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The Mountain-Prairie Region

NEWS RELEASE

U.S. Fish and Wildlife Service
134 Union Boulevard
Lakewood, Colorado 80228

Contact:         Diane Katzenberger 303-236-7917 ext 408                                                 Chris Cline 801-975-3330 x145

 The Jordan River Floodplain Habitat Restoration Project

 U.S. Fish and Wildlife Service, Utah Reclamation Mitigation and Conservation Commission, Great Salt Lake Audubon, West Jordan City, and TreeUtah will begin habitat restoration activities along the Jordan River in West Jordan and South Jordan beginning October 18 and continue for approximately 10 days.

 Activities will include the removal of non-native trees and weeds (primarily tamarisk and Russian olive), creation and restoration of river meanders and side-stream channels, and replanting of native trees, shrubs, and grasses to create diverse functional wildlife habitat.

 Removal of the invasive, non-native trees is the first step in restoring these sites.  Although Russian olive and tamarisk densely crowd the river bank and floodplain in some areas, they provide relatively little nesting and feeding habitat for migratory birds when compared to native tree and shrub species.  Although the tree removal process will temporarily create a more open, bare floodplain in the project areas, the completed restoration process, which is expected to take approximately two years, will result in a much more biologically rich and diverse habitat areas.  A glimpse of what the area will look like after planting can be seen on a parcel south of 106th South that was planted in 1997 and 1998.  After five years, peach-leaf willow trees are taller than head height, and there is a dense understory of native shrubs.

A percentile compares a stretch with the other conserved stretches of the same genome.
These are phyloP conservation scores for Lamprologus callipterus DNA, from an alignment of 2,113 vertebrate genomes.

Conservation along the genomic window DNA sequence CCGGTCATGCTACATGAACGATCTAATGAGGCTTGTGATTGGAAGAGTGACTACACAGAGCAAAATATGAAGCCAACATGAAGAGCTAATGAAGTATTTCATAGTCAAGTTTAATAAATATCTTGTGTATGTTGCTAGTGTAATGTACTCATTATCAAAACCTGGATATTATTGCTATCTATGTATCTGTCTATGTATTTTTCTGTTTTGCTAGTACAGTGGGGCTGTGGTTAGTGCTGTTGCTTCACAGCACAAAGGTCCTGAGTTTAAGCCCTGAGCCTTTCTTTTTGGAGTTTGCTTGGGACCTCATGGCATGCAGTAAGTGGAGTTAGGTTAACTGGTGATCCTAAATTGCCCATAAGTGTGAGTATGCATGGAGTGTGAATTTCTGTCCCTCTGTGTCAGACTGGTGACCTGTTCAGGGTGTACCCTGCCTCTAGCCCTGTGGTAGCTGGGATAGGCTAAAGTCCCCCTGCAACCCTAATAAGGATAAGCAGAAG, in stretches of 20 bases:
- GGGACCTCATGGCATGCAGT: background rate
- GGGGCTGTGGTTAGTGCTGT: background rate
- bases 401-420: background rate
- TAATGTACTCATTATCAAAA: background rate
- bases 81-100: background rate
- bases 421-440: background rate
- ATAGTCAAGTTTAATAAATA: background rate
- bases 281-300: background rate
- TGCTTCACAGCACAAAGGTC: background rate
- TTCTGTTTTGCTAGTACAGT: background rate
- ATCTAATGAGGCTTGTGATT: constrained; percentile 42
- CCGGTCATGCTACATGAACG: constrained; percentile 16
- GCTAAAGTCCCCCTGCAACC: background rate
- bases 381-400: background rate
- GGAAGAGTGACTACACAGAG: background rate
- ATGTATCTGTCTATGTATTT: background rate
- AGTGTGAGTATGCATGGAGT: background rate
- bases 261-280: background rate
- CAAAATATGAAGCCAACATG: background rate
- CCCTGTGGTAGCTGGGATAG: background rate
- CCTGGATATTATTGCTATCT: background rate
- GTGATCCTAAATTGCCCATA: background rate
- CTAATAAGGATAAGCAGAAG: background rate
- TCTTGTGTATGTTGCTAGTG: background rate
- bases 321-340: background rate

In 1997, land along the Jordan River was purchased with funds provided by the Fish and Wildlife Service (FWS) and the Utah Reclamation Mitigation and Conservation Commission for the purpose of restoring habitat for migratory birds and other wildlife.  FWS funds came from a settlement for natural resource damage at the Sharon Steel Superfund site, located downstream from the project areas.  Funds from the Mitigation Commission are linked with mitigation for the Central Utah Project, a large water development project in northern Utah. 

If you are interested in conducting interviews on the project or obtaining photos of the tree mulching, contact the Project Manager, Chris Cline at 801-975-3330 x145 

Background Information Regarding the Jordan River Habitat Restoration Project: